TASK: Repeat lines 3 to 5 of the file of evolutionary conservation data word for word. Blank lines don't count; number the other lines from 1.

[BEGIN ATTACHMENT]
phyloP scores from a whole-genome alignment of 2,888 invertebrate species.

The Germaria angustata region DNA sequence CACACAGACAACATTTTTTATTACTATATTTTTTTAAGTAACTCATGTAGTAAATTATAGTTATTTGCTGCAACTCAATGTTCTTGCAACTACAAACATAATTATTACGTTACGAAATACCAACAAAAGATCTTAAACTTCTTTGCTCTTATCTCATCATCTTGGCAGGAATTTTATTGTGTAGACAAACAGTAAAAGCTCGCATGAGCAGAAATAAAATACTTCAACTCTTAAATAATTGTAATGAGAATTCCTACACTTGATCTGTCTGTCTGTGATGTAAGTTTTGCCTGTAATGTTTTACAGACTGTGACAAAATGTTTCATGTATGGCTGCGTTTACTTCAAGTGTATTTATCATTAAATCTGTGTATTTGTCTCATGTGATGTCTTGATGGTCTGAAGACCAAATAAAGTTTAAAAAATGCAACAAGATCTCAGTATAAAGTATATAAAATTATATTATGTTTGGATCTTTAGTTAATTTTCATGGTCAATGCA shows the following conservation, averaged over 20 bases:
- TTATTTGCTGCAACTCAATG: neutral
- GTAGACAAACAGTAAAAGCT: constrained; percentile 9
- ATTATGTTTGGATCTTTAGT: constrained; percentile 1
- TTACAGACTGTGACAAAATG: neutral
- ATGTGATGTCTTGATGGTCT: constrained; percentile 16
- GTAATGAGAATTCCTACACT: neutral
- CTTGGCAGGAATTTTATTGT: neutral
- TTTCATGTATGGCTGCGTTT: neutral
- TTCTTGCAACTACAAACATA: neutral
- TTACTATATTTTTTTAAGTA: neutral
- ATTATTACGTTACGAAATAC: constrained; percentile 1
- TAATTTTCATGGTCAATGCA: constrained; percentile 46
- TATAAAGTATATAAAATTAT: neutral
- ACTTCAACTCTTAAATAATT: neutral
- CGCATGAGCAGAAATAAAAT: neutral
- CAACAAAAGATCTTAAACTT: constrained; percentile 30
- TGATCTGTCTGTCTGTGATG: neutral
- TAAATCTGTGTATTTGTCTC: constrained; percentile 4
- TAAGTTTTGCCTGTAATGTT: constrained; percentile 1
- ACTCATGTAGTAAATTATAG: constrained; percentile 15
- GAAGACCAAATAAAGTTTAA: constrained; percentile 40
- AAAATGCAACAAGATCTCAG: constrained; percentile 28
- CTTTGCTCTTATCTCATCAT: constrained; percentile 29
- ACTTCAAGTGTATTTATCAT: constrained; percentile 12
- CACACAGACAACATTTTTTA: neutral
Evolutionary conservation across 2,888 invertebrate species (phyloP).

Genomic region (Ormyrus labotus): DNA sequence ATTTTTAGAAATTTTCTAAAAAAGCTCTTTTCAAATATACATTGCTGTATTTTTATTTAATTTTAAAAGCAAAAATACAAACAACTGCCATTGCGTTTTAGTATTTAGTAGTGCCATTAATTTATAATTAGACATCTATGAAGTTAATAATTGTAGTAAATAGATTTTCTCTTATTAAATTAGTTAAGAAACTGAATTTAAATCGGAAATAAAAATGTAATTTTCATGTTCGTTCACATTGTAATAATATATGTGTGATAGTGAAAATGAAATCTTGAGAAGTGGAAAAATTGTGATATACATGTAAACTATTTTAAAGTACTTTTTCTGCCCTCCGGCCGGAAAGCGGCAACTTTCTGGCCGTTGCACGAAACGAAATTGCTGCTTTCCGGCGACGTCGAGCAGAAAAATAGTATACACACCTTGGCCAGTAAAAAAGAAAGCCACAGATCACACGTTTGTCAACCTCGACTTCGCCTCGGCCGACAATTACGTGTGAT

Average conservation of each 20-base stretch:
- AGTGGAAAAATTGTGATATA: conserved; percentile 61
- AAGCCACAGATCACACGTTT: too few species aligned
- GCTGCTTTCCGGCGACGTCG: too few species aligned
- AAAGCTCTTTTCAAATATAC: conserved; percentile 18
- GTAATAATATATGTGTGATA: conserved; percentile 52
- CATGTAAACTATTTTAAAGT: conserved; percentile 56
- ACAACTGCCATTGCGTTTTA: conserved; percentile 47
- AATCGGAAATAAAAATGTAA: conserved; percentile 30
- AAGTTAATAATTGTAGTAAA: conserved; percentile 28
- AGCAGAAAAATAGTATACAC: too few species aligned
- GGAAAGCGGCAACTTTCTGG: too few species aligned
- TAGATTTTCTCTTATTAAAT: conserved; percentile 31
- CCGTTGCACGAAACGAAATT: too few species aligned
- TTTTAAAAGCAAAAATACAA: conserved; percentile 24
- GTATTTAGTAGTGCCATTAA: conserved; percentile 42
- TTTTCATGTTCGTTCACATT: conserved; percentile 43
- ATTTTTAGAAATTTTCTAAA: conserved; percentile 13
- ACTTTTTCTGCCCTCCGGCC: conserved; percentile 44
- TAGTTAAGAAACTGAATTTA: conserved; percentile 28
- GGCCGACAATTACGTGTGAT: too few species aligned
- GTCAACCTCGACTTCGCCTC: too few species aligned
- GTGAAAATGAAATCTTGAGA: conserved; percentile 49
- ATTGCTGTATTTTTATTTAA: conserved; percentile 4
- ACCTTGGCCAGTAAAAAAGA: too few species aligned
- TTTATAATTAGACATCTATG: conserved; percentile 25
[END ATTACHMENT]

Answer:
- TTATTTGCTGCAACTCAATG: neutral
- GTAGACAAACAGTAAAAGCT: constrained; percentile 9
- ATTATGTTTGGATCTTTAGT: constrained; percentile 1